Let’s start with two facts that aren’t mutually exclusive:
First, anytime you can earn a road point in Major League Soccer, where the home advantages can be so forbidding, you take that road point and book it.
Second, anytime you let a lead on the road slip, that road point isn’t going to feel as precious as the two you fumbled away.
Those are probably the conflicting thoughts juggling through the collective minds of every New York City player, coach, and supporter as they leave Orlando this evening. The Pigeons controlled the game from the start, and saw that control rewarded with two goals — one in the 13th minute by midfielder Ebenezer Ofori, the other in the 45th minute by team captain Alexander Ring.
In the 69th minute, things would’ve been nicer still had Maxi Moralez scored on a breakaway to add a third goal, but Orlando’s Brian Rowe made a superlative save to deny the diminutive Argentinean. The Lions scored in the 59th minute off a free kick, and drew level in the 74th minute when Tesho Akindele took advantage of a Sean Johnson positioning error to score on essentially an empty net.
Head coach Domenec Torrent surprised more than a few people with his first starting lineup of the year. The Pigeons lined up in their standard 4-3-3, but there were some changes. James Sands — the team’s first ever Homegrown player — got his first start of the year at defensive midfield, and made no obvious miscues to indicate that he’d only had 516 minutes of professional soccer under his belt. He’ll need roughly about three times that amount of playing time this season to get his development squared away properly, so seeing an assured performance from him should earn him another start.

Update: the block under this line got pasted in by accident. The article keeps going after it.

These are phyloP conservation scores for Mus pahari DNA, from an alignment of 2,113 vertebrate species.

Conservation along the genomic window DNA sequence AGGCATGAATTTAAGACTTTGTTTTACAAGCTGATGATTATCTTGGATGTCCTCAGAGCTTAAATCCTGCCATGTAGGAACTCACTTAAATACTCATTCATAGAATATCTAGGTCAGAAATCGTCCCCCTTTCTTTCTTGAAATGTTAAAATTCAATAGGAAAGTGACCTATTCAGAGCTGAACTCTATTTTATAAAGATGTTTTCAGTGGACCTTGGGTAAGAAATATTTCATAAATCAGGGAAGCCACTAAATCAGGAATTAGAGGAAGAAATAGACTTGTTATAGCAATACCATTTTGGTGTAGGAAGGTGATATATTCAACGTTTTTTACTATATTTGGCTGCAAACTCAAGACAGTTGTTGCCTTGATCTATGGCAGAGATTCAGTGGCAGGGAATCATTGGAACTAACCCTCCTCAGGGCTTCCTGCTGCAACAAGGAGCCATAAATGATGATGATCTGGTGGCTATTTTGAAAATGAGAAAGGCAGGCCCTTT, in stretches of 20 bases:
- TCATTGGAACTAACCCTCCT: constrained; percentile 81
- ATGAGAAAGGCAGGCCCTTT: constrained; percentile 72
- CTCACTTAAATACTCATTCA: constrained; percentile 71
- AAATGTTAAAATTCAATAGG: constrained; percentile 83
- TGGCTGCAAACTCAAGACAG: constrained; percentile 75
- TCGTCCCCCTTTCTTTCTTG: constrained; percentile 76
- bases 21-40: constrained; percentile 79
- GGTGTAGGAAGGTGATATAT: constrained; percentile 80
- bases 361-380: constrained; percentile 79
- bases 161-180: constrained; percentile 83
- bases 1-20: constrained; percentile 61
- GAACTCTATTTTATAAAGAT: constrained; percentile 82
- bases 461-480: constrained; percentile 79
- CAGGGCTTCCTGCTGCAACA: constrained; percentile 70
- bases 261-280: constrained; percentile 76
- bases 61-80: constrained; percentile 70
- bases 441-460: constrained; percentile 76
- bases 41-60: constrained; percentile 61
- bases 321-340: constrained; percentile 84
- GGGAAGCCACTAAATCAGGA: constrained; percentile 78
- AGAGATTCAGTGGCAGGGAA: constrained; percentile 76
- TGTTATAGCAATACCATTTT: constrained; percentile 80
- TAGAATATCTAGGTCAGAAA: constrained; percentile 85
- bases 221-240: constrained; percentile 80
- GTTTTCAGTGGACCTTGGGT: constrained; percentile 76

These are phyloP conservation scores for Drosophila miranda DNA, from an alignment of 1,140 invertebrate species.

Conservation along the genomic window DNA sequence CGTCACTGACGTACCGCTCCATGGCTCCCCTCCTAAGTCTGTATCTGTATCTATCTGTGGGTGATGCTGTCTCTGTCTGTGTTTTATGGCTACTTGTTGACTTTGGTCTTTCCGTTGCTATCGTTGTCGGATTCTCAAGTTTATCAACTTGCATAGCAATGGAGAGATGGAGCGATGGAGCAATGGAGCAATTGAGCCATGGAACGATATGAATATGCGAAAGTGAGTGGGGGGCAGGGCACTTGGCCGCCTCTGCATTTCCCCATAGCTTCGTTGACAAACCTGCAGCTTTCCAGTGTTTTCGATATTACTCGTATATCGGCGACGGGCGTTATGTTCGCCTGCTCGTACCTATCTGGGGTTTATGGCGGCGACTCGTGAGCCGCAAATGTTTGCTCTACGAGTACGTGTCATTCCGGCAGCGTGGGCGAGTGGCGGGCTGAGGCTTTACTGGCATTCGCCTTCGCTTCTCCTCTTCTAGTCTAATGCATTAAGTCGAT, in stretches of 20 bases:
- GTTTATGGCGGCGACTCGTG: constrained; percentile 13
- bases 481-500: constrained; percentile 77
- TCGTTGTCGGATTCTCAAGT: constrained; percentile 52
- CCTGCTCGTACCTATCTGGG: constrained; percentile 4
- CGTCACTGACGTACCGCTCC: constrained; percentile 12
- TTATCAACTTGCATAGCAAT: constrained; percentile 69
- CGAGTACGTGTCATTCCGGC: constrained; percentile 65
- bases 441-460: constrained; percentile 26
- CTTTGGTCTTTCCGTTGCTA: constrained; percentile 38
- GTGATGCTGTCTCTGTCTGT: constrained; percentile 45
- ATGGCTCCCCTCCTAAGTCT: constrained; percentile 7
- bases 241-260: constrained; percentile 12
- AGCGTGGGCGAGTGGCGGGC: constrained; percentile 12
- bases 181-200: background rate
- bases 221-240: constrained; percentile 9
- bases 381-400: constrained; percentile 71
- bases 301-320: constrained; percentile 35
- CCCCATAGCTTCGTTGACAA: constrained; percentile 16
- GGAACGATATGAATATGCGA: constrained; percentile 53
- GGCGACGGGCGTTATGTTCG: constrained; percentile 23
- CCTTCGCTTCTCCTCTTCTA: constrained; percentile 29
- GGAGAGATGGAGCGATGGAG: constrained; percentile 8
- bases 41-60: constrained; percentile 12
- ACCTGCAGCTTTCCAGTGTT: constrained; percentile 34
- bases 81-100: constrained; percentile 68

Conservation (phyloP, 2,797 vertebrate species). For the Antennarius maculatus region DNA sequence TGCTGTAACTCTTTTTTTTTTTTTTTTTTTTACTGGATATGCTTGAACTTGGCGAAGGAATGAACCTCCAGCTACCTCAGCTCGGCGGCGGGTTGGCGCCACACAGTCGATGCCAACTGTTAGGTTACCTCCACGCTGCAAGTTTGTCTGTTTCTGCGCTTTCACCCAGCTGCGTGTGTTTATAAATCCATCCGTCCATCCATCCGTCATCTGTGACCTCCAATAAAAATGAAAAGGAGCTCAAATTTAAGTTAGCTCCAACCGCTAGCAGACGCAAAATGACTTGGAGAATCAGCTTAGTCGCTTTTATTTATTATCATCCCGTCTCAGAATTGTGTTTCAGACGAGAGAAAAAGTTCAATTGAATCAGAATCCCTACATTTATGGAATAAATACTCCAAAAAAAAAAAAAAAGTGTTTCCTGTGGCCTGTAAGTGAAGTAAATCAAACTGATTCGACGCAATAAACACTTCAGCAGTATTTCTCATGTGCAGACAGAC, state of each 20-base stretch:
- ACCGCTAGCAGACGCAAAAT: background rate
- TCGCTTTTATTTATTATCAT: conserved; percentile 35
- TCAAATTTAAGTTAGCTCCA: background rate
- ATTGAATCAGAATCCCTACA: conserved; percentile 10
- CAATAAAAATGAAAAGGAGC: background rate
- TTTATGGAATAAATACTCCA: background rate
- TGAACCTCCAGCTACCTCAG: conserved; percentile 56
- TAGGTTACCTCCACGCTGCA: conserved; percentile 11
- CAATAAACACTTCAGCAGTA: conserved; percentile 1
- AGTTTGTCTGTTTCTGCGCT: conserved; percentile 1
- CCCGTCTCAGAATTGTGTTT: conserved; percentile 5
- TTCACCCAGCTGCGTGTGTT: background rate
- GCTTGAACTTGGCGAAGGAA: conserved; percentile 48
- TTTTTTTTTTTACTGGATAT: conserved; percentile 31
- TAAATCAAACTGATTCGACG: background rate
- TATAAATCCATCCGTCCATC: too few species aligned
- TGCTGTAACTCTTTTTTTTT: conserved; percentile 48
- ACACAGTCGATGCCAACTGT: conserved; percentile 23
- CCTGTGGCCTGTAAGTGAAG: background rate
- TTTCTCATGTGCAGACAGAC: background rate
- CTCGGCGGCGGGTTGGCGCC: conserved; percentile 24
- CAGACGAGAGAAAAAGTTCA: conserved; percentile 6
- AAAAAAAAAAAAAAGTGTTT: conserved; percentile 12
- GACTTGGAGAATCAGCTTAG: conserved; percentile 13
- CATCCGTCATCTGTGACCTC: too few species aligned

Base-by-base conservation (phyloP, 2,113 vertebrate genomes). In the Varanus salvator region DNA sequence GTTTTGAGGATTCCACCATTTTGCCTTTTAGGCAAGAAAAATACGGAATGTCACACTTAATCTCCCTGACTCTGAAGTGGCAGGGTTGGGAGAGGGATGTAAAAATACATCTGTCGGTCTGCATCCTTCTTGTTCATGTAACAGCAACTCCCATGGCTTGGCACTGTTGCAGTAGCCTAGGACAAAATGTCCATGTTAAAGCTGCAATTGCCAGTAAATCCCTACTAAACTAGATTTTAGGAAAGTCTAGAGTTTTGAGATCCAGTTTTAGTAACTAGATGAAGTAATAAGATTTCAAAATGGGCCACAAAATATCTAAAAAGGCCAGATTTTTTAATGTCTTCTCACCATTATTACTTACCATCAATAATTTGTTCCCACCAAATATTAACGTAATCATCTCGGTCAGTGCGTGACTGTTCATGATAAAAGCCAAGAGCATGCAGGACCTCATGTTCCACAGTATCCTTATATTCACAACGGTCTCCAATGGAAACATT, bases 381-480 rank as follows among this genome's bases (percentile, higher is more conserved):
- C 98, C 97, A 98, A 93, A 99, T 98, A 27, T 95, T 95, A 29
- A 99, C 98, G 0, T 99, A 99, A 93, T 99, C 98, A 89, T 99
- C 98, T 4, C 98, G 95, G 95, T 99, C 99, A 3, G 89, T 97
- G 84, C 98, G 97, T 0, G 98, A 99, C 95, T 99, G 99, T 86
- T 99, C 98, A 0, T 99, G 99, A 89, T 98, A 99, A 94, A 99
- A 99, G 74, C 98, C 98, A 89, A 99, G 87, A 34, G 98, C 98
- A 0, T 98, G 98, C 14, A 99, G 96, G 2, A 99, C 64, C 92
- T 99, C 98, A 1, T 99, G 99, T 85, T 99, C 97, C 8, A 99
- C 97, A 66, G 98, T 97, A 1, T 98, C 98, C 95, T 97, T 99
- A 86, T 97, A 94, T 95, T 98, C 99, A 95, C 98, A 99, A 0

Another welcome addition was Jonathan Lewis, getting the start over DP Jesus Medina and Valentin Castellanos. Lewis made a sterling contribution early in the game — here you can see him deftly setting up Ebenezer Ofori to piledrive the banger from downtown:
That staked the Pigeons to a 1-0 lead, and quieted the raucous crowd at Orlando City Stadium. While the Lions had their chances to score on occasion, it was clear that New York City were dictating the pace of the game. That control paid off in the 45th minute, when newcomer Alexandru Mitrita helped kickstart this scoring sequence:
Look at how Mitrita’s pass nutmegs one of the Lions’ defenders; and look at how Alex Ring basically strolls through the Orlando defense — there’s five players there! — and basically scores on a one-on-one with the goalkeeper.
The second half, though, was much more even. The upshot was that New York City eased off on the control and pressure they employed in the first half — and that allowed Orlando to claw their way back into the game. Both Orlando goals came on a combination of emergency, scrambling defending and bad positioning by the normally steadfast Sean Johnson
With about 10 minutes to go in the game, disaster nearly struck for New York City.
Let’s be very clear: Maxime Chanot and the Pigeons were extremely lucky there. That should have been a penalty kick. Dom Dwyer receives the ball, heads it down, it’s goal-bound...and Chanot’s arm is right there, extended, interrupting the natural trajectory of the ball. Referee Baldomero Toledo was in front of the play, and then took another look through VAR — and then, somehow, did not award the penalty kick.
Just as Orlando was glad to see halftime, the Pigeons were glad to see the whistle blow for full-time.
Disappointment aside, you can easily see where New York City have the talent to be a contender this season. The question is the same as it was before today’s draw against Orlando — can Torrent mold that talent and shape it in such a way that collectively, their strengths are maximized and weaknesses minimized?
Frustratingly, that question remains unanswered. But a road point will have to serve as answer enough.